African lily Bulbs, Ixia Mixed , shades of white, yellow, orange, pink, red.

African corn lily

$ 4.95 

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 African lily Bulbs, Ixia Mixed , shades of white, yellow, orange, pink, red.

Ixia Bulbs
 
It's possible you are not familiar with Ixias, but Ixia bulbs "wand flowers" make an amazing colorful addition to the garden. Ixia bulbs are also called African corn lily and belong to the Iridaceae family. Ixia bulbs originate from South Africa create some real color! Planting Ixia bulbs in the fall provides you with an abundance of beautiful blossoms late in the following spring. Ixia bulbs will survive in zones 6 to 7 mulched, or in zones 8 and 9 without mulch. Ixia Bulbs originate from South Africa and prefer hot, dry climates. 
 

xotic members of the iris family, ixia produce brilliant blossoms with often dramatically contrasting spots and blotches. These South African natives are ideal for the hot, dry climates of the southwest and can be grow in other warm areas if planted under roof overhangs to restrict water while still allowing the full sun conditions these plants prefer. Ixia grow from pudgy corms, much like those of crocuses, sometimes with slightly raised centers like a Hersey's chocolate kiss. The exteriors are usually covered with a light, clean netting. Plant ixia in groups in borders or containers for the greatest visual impact.

Outdoor Beds

Quick Facts:

Excellent for cutting. 
Bargain Bulbs!

Common Name: African Corn Lily 
Botanical Name: Ixia 
Exposure: Full sun to very light shade 
Hardiness: Zones 8-10, and to 7 with protective mulch 
Height: 18-26" 
Color: Mixed 
Bloom Season: Late spring - early summer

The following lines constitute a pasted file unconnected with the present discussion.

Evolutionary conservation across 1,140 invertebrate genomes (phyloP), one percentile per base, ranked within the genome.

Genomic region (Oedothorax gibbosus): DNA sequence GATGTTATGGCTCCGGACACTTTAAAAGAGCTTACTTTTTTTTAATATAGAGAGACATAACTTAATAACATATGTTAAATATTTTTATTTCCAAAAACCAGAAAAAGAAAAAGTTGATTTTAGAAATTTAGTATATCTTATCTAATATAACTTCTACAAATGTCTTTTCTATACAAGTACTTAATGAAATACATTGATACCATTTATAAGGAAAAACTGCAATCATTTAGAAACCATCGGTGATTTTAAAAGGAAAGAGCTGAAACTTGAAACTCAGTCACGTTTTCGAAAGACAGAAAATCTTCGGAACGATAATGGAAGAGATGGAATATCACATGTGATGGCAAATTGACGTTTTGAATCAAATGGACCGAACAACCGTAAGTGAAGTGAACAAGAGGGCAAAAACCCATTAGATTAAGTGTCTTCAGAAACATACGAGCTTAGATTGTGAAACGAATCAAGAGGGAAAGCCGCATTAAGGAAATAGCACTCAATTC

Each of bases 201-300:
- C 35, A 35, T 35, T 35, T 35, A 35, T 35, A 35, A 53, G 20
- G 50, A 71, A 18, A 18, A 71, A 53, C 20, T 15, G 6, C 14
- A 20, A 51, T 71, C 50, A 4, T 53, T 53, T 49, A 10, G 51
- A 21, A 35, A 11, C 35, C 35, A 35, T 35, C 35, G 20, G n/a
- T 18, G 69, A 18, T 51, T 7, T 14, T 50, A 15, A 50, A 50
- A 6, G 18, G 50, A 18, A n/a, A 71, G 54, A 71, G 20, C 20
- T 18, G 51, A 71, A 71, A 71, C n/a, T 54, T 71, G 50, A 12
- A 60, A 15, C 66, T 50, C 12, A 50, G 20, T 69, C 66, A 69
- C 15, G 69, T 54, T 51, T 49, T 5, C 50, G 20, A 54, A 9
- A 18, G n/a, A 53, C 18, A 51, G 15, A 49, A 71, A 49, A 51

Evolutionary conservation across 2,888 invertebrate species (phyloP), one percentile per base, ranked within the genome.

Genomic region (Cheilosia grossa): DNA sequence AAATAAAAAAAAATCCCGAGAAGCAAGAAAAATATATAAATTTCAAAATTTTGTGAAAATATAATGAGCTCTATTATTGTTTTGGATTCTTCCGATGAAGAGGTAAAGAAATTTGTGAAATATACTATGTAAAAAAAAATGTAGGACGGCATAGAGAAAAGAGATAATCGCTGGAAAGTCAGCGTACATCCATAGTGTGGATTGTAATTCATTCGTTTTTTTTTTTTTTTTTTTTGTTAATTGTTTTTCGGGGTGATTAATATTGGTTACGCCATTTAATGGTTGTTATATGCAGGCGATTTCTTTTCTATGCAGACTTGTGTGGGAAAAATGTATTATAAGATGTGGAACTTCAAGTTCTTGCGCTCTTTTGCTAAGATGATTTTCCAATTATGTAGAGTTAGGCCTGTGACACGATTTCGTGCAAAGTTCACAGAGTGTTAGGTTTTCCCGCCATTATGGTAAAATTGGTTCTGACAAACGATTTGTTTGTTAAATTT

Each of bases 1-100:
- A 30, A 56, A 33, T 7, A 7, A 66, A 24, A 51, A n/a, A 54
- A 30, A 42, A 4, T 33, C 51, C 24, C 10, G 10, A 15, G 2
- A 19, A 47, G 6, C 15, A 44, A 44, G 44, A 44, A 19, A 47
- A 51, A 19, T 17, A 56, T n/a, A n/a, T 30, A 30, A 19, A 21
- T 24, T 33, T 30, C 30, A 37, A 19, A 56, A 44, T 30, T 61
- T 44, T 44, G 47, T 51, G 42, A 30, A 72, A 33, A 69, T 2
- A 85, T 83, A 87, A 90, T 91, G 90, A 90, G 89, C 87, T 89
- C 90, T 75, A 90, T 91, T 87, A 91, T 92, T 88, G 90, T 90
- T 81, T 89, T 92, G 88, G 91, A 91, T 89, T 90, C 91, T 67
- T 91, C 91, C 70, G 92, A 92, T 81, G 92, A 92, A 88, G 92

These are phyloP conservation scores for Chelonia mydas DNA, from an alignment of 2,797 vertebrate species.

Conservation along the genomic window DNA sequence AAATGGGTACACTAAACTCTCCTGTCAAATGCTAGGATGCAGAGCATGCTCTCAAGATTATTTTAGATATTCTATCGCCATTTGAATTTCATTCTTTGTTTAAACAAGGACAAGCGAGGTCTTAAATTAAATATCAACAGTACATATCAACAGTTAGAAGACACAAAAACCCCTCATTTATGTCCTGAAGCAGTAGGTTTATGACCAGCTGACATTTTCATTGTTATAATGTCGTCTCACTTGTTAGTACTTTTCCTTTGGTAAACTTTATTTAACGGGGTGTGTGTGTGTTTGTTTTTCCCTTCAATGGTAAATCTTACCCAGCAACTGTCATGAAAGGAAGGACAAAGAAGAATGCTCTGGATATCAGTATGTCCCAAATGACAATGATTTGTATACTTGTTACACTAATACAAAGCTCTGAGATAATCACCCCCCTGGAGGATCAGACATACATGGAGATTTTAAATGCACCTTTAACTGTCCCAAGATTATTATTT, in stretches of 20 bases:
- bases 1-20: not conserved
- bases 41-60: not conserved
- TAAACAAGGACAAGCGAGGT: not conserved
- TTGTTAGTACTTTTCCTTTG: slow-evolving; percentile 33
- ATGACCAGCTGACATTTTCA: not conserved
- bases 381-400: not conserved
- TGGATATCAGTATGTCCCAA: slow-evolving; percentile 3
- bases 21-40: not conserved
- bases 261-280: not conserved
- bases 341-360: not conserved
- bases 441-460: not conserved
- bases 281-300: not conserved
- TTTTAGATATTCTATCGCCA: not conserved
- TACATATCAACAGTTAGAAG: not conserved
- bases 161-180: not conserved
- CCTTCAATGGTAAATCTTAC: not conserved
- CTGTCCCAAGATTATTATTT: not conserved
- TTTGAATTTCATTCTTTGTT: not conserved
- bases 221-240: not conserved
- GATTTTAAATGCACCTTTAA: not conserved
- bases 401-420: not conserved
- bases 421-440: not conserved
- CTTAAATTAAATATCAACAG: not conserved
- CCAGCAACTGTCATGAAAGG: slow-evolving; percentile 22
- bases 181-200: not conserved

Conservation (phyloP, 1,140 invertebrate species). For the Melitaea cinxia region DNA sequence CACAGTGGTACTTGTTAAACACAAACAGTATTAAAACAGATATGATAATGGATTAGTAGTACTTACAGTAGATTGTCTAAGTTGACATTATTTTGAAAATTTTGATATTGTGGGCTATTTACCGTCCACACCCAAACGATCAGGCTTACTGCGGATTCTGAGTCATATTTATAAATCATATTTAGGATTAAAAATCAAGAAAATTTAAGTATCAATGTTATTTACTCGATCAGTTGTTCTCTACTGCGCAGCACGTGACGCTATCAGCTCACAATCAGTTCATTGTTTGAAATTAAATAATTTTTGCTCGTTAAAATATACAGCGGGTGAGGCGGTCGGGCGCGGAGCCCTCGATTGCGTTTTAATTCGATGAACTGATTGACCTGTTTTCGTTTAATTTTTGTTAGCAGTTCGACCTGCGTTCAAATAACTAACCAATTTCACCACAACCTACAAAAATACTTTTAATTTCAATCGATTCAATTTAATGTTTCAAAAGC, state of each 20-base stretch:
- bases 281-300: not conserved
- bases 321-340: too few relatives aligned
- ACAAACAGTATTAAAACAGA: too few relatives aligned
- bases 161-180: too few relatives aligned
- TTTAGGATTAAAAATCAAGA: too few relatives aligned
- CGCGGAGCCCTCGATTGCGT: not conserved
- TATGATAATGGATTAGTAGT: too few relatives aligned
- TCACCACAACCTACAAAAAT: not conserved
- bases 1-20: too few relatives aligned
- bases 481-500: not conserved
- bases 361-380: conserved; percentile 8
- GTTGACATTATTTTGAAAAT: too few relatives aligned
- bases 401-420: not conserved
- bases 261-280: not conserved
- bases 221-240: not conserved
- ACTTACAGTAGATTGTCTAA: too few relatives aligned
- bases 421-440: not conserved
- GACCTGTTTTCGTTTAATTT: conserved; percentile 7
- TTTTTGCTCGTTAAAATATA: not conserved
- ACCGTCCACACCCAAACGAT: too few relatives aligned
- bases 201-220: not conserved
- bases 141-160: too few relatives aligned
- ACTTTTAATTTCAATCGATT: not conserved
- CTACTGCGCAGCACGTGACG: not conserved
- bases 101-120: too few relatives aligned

Bulb/Plant Size: 5+ cm

Ixia are cormous. A large South African genus of nearly 50 species, nearly all confined to the south western rainfall region. They mostly have long, narrow, erect, rather tough leaves and wiry stems bearing simple or branched spikes (occasionally single-flowered)
 
 of flat, starry or sometimes cupped flowers in almost any color, blue, green red, pink, purple, yellow, orange or white, often with a contrasting eye in the centre. They are all winter-growers so the corms should be planted in early autumn and watered to start 
 
them into growth. In mild areas they may be grown outside in well-drained, sunny positions but in cold winter areas they need frost protection; they are suitable for planting directly into a bed in a cool glasshouse or conservatory which is kept just-frost-free, or 
 
for growing in pots, although many of them are a little tall for this purpose; a sandy soil mix suits them very well. Under glass they need plenty of light if they are to grow welland open their flowers properly. After flowering in winter/spring and reaching the end 
 
of their growing season in late spring they can be dried off for the summer months. 

Sometimes, Ixias are offered for spring planting in order to flower in the summer. These are ixia corms which has been stored through winter to prevent them growing. For the first flowering season after planting they will grow in summer, but after that they will 
 
try to revert to their normal autumn/winter growing habit unless they are dug up at the end of that first season and dried off again for the winter. On the whole this is not very satifactory and, as they are fairly cheap, it is probably best to regard them as summer 
 
bedding for one season only, then discard them.